But this was not to be the other board members reduced democratic functioning to ‘rule by majority’. They passed ‘resolutions’ against me immorally and illegally. They appointed Shabnam Aapa and Harsh Mander ji in the Trust. According to the ANHAD Trust deed rules the Managing Trustee can appoint or remove trustee(s)—without or with consultation. And the Managing Trustee can be replaced only if s/he resigns or dies. But they illegally ‘elected’ Shabnam Aapa as Managing Trustee.
I received an offensive email from my fellow-trustee about ANHAD Gmail password. She said that it is breach of trust that I had not informed them of the password. I didn’t respond because this was again baseless. Why should the trustees who are not involved in day-to-day administration of ANHAD or even attend programmes more than a few times in a year be given passwords to official email account?
On 2nd August 2018, when I reached ANHAD office, I found that all documents have been locked. Our senior most staff member Pratap Singh Negi ji who had to reach office at 9 am, kept giving me some excuse or the other for the delay until 11 am and thereafter switched off his phone. He did not arrive. ANHAD car was unusable because of deliberate tinkering. I was shocked beyond belief. This intense antagonistic situation was unexpected. I spent the day in ANHAD office making and signing certificates for interns who had worked at ANHAD. As they day passed my sense of hostility against me heightened.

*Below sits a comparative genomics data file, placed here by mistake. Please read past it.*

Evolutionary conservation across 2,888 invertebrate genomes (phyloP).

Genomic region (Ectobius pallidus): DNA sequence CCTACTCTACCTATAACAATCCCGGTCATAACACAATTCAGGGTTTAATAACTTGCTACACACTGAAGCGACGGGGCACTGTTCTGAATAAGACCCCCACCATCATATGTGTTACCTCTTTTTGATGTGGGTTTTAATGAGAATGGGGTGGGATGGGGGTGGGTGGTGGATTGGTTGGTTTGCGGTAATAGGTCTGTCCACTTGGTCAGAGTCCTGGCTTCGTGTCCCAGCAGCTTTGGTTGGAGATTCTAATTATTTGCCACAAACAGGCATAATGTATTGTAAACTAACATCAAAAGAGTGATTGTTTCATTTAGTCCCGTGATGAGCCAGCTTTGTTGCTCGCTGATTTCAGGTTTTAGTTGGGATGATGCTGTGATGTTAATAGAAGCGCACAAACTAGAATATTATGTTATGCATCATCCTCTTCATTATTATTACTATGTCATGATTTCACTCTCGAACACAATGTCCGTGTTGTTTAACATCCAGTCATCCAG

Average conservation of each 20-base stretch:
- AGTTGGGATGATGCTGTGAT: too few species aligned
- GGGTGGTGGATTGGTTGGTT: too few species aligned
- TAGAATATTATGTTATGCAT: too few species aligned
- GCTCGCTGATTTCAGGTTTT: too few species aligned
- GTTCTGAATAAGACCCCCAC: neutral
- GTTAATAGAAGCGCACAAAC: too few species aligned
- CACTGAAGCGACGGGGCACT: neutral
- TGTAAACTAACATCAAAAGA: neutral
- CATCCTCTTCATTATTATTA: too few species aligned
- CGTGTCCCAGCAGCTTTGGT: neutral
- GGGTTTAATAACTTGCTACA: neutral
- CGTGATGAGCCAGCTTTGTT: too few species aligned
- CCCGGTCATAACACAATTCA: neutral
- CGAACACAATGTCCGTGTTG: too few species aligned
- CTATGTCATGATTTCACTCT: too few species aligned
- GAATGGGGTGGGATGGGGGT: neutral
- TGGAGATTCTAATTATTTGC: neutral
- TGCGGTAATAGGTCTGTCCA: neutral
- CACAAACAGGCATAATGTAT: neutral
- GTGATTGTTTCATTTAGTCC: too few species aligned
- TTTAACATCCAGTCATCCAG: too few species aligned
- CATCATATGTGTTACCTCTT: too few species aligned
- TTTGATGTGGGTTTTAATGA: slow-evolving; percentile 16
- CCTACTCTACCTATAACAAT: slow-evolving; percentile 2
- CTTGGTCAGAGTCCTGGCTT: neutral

I took my personal belonging and left ANHAD. That was the last I went there.
These developments are upsetting although not surprising. If certain ‘issues’ and public trusts were considered personal possessions then I could have been plainly told to ‘give back’ my position as a Managing Trustee of ANHAD to their ‘rightful owners’. If the ex-trustees and present-trustees of ANHAD had said that I would have happily resigned from my present situation. But, unfortunately they have sought to paint me in allegations of being a fundamentalist and autocratic.
It is possible that their own rigidity and unreasonable exercise of power is not visible to them but I have been rewarded by this label because I asked for representation of Muslims on a panel of eminent voices that speak for Muslims. I am being faulted for representing communalism in my own way, from my own experience. The founders cannot see that they violated the Trust rules which they themselves had framed for their own convenience.
After doing all immoral and illegal activities they are frightened as they are assuming that I am going to the court, which I had never thought about. So as expected that had done another nasty thing. A fake news has been planted in the Urdu daily newspaper Inquilab about an ‘RSS conspiracy’ against Shabnam Aapa and Harsh Mandar ji of branding ANHAD a ‘Muslim-parast’ organisation. According to the report this ‘damaging’ conspiracy is being affected because I am ‘ignorant’ and ‘witless’. You should know that Urdu daily newspaper Inquilab, is a publication of Dainik Jagran (which is inclined to RSS and BJP’s agenda). This is the same paper that created the recent controversy about Congress being a ‘Muslim-parast’ party after the meeting of Congress President Rahul Gandhi with Muslim intellectuals. These two stories are so similarly confused and unlikely that it is nothing short of being disgraceful.